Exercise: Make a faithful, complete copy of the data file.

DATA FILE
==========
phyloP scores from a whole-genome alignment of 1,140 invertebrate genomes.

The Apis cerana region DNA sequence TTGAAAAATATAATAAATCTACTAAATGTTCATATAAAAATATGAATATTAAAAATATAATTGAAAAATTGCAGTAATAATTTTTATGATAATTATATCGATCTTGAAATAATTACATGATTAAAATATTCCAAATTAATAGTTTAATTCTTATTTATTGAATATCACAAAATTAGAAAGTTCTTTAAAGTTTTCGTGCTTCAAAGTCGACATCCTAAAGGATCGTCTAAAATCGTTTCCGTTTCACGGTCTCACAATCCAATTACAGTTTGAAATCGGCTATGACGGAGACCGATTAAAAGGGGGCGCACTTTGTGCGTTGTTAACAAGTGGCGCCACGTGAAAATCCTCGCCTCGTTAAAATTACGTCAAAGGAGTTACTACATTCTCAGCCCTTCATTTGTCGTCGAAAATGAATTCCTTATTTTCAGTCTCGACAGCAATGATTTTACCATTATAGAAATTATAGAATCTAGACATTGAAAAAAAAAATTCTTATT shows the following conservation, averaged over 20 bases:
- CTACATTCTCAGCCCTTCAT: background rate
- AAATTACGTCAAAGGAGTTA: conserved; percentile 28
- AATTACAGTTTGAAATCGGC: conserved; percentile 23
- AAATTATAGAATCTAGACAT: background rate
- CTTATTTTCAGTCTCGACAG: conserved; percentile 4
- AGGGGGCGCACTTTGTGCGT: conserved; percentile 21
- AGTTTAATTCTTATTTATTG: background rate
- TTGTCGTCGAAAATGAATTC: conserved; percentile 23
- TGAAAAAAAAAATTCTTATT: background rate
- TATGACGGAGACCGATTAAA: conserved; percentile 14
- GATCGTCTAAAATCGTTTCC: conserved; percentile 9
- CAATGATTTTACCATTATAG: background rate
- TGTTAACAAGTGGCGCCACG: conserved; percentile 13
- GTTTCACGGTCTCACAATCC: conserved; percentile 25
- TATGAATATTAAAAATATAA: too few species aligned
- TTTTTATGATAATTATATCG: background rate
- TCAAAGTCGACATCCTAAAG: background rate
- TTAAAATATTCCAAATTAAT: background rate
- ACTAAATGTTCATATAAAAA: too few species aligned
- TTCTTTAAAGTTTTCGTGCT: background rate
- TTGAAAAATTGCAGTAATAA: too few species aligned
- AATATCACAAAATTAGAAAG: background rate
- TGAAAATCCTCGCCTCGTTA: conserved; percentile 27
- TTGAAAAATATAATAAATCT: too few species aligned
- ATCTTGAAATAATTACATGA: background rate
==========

phyloP scores from a whole-genome alignment of 1,140 invertebrate genomes.

The Apis cerana region DNA sequence TTGAAAAATATAATAAATCTACTAAATGTTCATATAAAAATATGAATATTAAAAATATAATTGAAAAATTGCAGTAATAATTTTTATGATAATTATATCGATCTTGAAATAATTACATGATTAAAATATTCCAAATTAATAGTTTAATTCTTATTTATTGAATATCACAAAATTAGAAAGTTCTTTAAAGTTTTCGTGCTTCAAAGTCGACATCCTAAAGGATCGTCTAAAATCGTTTCCGTTTCACGGTCTCACAATCCAATTACAGTTTGAAATCGGCTATGACGGAGACCGATTAAAAGGGGGCGCACTTTGTGCGTTGTTAACAAGTGGCGCCACGTGAAAATCCTCGCCTCGTTAAAATTACGTCAAAGGAGTTACTACATTCTCAGCCCTTCATTTGTCGTCGAAAATGAATTCCTTATTTTCAGTCTCGACAGCAATGATTTTACCATTATAGAAATTATAGAATCTAGACATTGAAAAAAAAAATTCTTATT shows the following conservation, averaged over 20 bases:
- CTACATTCTCAGCCCTTCAT: background rate
- AAATTACGTCAAAGGAGTTA: conserved; percentile 28
- AATTACAGTTTGAAATCGGC: conserved; percentile 23
- AAATTATAGAATCTAGACAT: background rate
- CTTATTTTCAGTCTCGACAG: conserved; percentile 4
- AGGGGGCGCACTTTGTGCGT: conserved; percentile 21
- AGTTTAATTCTTATTTATTG: background rate
- TTGTCGTCGAAAATGAATTC: conserved; percentile 23
- TGAAAAAAAAAATTCTTATT: background rate
- TATGACGGAGACCGATTAAA: conserved; percentile 14
- GATCGTCTAAAATCGTTTCC: conserved; percentile 9
- CAATGATTTTACCATTATAG: background rate
- TGTTAACAAGTGGCGCCACG: conserved; percentile 13
- GTTTCACGGTCTCACAATCC: conserved; percentile 25
- TATGAATATTAAAAATATAA: too few species aligned
- TTTTTATGATAATTATATCG: background rate
- TCAAAGTCGACATCCTAAAG: background rate
- TTAAAATATTCCAAATTAAT: background rate
- ACTAAATGTTCATATAAAAA: too few species aligned
- TTCTTTAAAGTTTTCGTGCT: background rate
- TTGAAAAATTGCAGTAATAA: too few species aligned
- AATATCACAAAATTAGAAAG: background rate
- TGAAAATCCTCGCCTCGTTA: conserved; percentile 27
- TTGAAAAATATAATAAATCT: too few species aligned
- ATCTTGAAATAATTACATGA: background rate